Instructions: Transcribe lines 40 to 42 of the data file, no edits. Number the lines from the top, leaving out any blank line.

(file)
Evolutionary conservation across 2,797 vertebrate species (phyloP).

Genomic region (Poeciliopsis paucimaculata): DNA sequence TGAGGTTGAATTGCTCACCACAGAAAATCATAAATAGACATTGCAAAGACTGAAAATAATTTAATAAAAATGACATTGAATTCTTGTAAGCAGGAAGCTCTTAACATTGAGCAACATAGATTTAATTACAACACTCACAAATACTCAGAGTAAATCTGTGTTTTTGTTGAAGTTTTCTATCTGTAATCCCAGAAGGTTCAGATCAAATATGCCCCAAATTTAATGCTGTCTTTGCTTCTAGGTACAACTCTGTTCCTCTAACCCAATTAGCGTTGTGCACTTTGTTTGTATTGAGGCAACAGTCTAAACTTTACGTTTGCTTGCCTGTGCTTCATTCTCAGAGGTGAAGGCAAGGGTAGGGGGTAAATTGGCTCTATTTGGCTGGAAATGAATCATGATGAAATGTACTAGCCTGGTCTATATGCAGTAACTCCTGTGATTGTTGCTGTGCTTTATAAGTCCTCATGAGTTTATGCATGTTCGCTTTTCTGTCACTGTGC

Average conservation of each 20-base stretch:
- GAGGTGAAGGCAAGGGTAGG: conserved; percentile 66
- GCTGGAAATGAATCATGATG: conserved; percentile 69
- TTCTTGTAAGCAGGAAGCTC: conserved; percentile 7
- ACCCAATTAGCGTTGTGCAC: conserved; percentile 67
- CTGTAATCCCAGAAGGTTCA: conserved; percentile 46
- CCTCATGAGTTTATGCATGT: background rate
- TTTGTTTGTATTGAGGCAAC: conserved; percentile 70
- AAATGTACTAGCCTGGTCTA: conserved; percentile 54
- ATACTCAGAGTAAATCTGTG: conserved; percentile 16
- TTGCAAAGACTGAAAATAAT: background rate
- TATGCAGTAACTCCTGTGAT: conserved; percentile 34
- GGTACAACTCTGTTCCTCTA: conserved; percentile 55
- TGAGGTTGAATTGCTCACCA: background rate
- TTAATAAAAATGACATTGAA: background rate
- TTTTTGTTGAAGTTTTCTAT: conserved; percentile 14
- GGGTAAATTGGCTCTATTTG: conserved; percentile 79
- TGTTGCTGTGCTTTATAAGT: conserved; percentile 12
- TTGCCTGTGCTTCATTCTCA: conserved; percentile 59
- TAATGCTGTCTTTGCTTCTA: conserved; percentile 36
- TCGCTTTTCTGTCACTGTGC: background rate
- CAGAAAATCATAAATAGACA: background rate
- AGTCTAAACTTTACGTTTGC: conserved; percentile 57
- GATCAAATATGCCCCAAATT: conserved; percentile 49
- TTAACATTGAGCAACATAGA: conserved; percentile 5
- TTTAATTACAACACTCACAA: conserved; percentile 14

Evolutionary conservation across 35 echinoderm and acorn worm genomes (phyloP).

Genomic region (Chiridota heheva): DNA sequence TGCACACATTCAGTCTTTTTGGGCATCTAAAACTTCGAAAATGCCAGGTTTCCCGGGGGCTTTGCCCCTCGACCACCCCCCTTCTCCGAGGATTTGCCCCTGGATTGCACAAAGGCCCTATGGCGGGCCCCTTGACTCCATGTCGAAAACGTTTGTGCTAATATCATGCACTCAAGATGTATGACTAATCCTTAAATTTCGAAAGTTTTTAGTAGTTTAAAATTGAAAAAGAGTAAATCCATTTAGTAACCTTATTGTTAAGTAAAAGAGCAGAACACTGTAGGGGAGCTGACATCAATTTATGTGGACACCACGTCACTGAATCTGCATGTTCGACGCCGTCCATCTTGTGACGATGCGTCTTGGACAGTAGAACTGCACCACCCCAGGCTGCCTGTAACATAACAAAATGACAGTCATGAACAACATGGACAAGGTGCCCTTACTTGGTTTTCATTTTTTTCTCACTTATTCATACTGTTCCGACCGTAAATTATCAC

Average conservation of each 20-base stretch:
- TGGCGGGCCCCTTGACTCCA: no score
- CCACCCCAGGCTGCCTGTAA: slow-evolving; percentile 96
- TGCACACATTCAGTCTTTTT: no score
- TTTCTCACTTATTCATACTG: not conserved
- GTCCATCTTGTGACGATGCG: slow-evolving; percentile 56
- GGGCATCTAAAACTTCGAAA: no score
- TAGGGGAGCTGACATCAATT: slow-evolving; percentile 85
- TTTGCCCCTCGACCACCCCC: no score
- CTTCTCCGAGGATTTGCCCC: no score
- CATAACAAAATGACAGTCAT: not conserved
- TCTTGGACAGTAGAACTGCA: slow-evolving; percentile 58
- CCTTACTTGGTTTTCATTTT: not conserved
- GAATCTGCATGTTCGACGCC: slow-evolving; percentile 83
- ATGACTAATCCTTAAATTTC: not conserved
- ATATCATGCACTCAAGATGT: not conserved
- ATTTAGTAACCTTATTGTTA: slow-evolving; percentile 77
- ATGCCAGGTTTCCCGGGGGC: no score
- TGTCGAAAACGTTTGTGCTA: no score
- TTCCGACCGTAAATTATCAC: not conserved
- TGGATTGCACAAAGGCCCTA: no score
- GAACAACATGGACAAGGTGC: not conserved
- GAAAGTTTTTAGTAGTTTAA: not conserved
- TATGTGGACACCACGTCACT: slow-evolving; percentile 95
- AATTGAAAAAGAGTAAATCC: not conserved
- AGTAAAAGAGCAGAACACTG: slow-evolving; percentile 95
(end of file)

- CTTCTCCGAGGATTTGCCCC: no score
- CATAACAAAATGACAGTCAT: not conserved
- TCTTGGACAGTAGAACTGCA: slow-evolving; percentile 58